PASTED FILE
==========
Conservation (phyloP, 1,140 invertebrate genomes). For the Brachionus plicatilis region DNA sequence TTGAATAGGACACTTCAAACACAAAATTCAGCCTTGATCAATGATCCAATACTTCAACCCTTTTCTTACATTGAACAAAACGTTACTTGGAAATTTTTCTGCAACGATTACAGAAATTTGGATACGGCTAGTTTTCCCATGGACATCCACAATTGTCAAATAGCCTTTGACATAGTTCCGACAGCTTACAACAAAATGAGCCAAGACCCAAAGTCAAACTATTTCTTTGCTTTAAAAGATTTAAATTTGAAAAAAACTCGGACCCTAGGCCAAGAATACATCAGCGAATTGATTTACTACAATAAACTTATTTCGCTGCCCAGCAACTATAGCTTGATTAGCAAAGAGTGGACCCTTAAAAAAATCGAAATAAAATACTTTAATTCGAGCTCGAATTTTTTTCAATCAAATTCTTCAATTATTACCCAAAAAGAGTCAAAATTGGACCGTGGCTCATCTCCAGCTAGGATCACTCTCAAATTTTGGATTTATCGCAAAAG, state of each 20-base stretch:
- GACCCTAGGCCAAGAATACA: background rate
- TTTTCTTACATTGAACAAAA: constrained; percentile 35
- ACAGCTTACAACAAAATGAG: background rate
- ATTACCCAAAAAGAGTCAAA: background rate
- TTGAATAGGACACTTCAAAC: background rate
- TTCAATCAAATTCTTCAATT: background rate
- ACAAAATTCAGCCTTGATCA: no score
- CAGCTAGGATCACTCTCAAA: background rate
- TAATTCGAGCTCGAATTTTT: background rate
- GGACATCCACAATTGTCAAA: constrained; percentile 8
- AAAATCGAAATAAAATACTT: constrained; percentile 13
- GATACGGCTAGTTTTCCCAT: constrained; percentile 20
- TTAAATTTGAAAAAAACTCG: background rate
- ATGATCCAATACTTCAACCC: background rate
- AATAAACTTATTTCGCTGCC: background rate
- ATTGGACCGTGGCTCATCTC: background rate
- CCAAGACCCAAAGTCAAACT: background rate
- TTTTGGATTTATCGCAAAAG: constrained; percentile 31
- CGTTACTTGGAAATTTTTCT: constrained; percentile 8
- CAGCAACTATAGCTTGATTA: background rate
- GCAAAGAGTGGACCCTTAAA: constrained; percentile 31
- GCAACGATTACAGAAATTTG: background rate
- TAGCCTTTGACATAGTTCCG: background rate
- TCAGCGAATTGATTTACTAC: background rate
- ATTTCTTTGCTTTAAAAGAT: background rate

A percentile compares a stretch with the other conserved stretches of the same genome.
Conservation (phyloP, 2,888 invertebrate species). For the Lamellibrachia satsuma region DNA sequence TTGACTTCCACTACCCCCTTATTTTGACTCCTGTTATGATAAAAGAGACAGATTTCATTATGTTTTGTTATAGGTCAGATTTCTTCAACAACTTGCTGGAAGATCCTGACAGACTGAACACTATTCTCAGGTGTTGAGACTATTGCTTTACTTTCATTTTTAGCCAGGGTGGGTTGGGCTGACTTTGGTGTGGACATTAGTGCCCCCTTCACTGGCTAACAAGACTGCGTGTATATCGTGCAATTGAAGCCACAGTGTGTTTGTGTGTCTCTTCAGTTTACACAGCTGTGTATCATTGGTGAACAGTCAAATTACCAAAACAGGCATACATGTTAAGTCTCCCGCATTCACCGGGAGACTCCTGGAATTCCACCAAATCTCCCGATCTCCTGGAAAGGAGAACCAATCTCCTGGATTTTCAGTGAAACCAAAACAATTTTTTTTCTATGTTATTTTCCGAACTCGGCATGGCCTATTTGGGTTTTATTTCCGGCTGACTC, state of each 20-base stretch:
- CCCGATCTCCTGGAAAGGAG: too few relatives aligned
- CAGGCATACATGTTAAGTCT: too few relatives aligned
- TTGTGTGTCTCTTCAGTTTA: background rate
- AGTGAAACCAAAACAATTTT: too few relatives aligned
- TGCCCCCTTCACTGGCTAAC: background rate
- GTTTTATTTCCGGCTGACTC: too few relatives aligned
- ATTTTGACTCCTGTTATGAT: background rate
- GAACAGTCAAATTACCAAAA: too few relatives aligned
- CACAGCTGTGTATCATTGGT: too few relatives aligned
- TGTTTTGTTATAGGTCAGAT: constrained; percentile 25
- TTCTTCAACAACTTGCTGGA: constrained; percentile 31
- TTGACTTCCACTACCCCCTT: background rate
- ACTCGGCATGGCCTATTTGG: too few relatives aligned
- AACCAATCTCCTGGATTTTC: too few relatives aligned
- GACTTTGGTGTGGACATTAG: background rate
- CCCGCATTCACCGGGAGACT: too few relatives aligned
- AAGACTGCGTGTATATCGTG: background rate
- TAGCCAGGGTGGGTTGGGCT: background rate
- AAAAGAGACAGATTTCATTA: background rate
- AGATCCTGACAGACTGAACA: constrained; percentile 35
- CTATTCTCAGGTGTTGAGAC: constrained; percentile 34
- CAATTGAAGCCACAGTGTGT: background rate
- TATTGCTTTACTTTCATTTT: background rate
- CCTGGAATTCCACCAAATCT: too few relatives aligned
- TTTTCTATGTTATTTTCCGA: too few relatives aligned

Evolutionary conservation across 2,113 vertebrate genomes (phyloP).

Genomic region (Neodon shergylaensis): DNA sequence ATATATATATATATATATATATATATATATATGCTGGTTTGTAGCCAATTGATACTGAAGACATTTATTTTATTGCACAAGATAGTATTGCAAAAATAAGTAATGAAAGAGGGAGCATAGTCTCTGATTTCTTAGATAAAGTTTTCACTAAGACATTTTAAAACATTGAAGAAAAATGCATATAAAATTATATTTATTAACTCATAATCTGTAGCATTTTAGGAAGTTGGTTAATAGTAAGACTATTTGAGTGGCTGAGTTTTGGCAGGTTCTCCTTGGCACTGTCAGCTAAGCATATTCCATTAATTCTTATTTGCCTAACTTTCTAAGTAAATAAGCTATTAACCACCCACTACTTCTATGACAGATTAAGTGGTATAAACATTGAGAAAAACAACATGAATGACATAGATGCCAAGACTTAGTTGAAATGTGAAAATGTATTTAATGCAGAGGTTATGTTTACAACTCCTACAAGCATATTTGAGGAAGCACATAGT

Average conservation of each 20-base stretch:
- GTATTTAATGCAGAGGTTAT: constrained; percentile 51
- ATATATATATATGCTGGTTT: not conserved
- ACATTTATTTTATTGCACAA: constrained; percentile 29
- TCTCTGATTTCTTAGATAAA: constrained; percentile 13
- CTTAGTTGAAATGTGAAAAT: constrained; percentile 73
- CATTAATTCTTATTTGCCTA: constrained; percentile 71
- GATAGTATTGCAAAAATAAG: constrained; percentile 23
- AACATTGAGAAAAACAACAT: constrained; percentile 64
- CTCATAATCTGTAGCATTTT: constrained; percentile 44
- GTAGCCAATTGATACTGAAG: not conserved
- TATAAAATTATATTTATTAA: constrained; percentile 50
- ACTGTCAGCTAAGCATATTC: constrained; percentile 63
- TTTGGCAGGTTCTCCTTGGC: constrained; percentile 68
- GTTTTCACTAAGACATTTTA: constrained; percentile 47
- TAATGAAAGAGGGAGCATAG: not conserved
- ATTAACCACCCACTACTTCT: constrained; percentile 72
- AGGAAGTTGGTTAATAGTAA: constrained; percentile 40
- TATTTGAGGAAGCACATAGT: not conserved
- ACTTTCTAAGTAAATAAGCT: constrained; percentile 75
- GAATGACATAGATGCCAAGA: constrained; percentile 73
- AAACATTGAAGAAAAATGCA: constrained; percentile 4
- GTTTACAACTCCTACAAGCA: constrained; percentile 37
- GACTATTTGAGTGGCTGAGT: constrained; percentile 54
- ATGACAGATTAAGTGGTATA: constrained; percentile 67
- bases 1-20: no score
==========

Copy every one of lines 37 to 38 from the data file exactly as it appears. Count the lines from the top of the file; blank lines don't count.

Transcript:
- CACAGCTGTGTATCATTGGT: too few relatives aligned
- TGTTTTGTTATAGGTCAGAT: constrained; percentile 25